“Isn’t it a little far?”
“Bah! It’s not more than three miles from Granite House, and we have a fine straight road to take us there.”
“Do it, Pencroff. Bring your Bonadventure there,” replied the engineer. “And yet I would much prefer to have it under our more immediate surveillance. When we have the time, we must make a small port for it.”
“Wonderful,” shouted Pencroff. “A port with a lighthouse, a breakwater and a repair dock. Ah, really, with you Mister Cyrus, everything becomes easy.”
“Yes, my worthy Pencroff,” replied the engineer, “but on the condition, however, that you help me because you are good for three quarters of all our work.”
Herbert and the sailor then went back on board the Bonadventure, the anchor was raised, the sail hoisted, and the wind rapidly brought it to Cape Claw. Two hours later it was resting on the tranquil waters of Port Balloon.
During the first days that the stranger passed at Granite House, did he give them reason to think that his savage nature was changing? Did some intense spark shine deep within his obscure mind? Would the soul return to the body? Yes, assuredly, and on this very point, Cyrus Smith and the reporter asked themselves whether the sanity of the unfortunate had ever been totally extinct.
Since he was accustomed to the wide open spaces and unlimited liberty which he enjoyed on Tabor Island, the stranger at first manifested some muted fury and they feared that he would throw himself on the beach from one of the windows of Granite House. But little by little he became calm and they were able to allow him the liberty of his movements.
They then had good reason for hope. Already forgetting his instincts as a raw flesh eater, the stranger accepted a less bestial nourishment than that which he ate on the islet. Cooked meat did not produce the revulsion in him that he had manifested on board the Bonadventure.
Cyrus Smith profited from a moment when he was asleep to cut his hair and unkempt beard which had formed a sort of mane and gave him a savage appearance. He also dressed him in more suitable clothes after having removed the rag which covered him. Thanks to these cares, the result was that the stranger presented a human figure and it even seemed that his eyes became more gentle. Certainly, when his former intelligence would return, the figure of this man would have a sort of beauty.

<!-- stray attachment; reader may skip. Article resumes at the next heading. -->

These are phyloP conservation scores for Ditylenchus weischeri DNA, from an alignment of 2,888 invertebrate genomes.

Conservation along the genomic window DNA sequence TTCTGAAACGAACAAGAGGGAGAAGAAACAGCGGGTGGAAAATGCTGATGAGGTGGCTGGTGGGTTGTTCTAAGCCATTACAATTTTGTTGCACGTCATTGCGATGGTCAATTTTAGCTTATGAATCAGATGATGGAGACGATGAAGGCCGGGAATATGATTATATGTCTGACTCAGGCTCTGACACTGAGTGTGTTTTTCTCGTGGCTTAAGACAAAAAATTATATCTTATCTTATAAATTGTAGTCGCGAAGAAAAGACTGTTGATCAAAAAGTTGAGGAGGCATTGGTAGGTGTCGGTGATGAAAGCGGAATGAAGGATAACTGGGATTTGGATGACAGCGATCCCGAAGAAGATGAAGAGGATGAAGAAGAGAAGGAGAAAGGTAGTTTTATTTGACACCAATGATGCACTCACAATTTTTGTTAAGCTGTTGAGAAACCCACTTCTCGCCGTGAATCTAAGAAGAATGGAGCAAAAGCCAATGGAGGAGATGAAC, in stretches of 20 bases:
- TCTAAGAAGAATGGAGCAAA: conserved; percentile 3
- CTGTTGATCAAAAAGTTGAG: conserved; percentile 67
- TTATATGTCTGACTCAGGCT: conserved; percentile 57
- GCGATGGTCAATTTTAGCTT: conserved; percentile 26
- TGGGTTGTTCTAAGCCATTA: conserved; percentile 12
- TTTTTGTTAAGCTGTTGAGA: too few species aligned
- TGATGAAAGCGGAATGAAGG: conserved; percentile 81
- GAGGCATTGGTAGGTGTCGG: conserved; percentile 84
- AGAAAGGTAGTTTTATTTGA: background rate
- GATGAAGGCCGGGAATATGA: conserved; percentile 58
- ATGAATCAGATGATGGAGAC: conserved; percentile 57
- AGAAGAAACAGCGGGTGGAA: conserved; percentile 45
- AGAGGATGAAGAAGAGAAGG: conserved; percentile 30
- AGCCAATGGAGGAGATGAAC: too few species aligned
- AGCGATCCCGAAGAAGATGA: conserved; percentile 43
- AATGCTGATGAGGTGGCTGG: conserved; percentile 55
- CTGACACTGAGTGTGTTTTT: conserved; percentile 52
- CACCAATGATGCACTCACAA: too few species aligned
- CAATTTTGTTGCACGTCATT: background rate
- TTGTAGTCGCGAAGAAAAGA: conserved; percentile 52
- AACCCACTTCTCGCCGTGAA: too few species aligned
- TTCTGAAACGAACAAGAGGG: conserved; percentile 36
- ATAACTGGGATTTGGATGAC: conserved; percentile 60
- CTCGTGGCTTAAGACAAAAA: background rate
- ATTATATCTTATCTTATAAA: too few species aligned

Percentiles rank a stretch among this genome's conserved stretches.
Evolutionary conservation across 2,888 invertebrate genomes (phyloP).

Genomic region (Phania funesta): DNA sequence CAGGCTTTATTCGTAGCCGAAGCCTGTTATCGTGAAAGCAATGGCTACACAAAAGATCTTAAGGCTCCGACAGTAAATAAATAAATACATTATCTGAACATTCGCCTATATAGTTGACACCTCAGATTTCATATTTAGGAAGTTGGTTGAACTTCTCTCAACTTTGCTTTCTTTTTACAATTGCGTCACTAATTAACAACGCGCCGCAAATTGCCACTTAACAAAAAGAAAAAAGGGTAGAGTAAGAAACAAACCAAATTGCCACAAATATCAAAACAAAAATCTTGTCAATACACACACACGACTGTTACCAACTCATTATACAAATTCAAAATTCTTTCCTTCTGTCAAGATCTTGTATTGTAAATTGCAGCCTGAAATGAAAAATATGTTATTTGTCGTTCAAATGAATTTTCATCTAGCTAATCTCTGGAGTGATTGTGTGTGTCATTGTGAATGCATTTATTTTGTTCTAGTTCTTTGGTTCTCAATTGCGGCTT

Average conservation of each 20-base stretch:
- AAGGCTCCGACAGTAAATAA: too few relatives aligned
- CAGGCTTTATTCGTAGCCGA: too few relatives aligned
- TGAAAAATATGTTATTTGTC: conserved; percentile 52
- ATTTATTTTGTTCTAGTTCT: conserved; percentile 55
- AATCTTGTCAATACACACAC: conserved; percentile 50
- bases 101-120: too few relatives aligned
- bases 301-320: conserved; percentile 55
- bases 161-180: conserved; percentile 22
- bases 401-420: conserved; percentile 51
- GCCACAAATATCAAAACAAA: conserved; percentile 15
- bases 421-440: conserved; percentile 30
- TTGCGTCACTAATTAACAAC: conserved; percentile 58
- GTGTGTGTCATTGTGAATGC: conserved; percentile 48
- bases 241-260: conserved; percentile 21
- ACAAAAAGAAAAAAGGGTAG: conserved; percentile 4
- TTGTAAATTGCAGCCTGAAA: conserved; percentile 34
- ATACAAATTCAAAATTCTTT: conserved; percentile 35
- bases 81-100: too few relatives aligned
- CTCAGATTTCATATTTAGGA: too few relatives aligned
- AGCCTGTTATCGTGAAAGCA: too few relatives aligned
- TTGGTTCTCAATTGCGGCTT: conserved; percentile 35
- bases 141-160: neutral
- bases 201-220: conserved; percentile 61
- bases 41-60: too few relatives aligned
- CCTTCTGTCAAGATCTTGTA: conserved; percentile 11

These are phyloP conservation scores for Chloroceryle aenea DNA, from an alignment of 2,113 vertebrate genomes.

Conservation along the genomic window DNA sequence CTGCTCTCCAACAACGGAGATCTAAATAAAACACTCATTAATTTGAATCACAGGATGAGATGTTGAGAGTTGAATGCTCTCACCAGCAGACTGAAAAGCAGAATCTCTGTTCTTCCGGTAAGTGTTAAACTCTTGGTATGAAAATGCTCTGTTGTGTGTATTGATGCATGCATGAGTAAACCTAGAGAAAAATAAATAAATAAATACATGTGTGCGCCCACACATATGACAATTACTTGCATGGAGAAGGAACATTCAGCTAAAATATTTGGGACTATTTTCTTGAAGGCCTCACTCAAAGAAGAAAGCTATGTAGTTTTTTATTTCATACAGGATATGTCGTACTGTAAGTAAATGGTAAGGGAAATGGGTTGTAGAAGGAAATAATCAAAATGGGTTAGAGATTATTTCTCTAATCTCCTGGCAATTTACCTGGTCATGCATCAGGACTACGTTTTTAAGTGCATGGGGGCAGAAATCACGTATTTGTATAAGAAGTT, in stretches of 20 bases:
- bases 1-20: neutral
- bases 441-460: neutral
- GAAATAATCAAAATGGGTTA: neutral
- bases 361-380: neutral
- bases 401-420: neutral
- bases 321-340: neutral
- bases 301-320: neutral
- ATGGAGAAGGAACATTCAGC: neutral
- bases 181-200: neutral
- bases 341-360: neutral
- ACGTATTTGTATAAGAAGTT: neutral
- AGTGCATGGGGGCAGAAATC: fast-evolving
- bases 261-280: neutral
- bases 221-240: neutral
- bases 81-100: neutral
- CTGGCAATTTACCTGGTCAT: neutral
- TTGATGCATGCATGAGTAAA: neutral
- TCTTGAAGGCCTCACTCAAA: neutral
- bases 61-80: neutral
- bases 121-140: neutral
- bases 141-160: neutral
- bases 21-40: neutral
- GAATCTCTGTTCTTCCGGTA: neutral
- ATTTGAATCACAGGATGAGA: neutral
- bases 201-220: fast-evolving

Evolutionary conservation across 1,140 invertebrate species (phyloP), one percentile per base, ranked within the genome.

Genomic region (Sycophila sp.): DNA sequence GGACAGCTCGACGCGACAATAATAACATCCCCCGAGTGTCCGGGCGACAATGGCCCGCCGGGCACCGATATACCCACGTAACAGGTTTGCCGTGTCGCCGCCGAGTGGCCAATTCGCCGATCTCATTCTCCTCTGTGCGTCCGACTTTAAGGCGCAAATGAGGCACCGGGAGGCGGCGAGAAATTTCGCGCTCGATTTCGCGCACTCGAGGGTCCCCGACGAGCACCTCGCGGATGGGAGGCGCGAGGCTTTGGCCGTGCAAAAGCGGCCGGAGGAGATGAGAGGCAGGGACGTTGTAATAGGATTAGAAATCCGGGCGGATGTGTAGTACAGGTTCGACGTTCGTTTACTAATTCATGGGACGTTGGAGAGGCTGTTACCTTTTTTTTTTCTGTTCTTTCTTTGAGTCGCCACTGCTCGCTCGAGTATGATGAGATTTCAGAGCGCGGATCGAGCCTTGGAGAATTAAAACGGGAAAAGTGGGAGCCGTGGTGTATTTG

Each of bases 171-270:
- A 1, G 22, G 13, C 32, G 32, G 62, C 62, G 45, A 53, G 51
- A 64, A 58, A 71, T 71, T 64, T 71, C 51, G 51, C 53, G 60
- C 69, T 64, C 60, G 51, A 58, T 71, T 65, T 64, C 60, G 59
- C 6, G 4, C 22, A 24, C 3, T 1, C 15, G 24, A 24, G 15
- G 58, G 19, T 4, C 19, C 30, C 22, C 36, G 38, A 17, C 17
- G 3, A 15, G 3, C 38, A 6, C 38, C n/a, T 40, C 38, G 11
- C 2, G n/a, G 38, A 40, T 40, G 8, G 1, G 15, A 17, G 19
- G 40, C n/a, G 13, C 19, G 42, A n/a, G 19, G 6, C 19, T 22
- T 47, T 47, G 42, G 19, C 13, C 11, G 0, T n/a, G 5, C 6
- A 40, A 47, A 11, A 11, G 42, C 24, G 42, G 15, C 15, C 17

Each day Cyrus Smith imposed upon himself the task of spending a few hours in his company. He worked near him and occupied himself with various things so as to capture his attention. In fact, a spark would suffice to illuminate his soul, some remembrance crossing his mind would bring back his sanity. They had seen this on board the Bonadventure during the storm.
The engineer did not neglect to speak loudly so as to penetrate at the same time the organs of hearing and sight to the depths of his dulled intelligence. Sometimes one of his companions, sometimes another, sometimes all would join him. Very often they spoke of those things that would interest a sailor and which would appeal to him. At times the stranger paid some attention to what was said and the colonists soon concluded that he partly understood them. Sometimes his expression was deeply painful, proving that he suffered inwardly, because his face could not be mistaken about this, but he did not speak in spite of some moments when they thought he had some words at the tip of his tongue.
Be it as it may, the poor soul was calm and sad. But was his calm only apparent? Wasn’t his sadness only the consequence of his being confined? They could not tell. Seeing only certain objects in a limited field and having no contact except with the colonists to whom he became accustomed, having no desire to satisfy, having better food and better clothing, it was natural that his physical nature should change a bit; but did this signify a new life for him or rather, to use a word which would correctly apply to him, was he merely becoming tame like an animal with a master? This was an important question that Cyrus Smith wanted to resolve quickly yet he did not wish to hurt his patient. For him the stranger was a patient. Would he ever become a convalescent?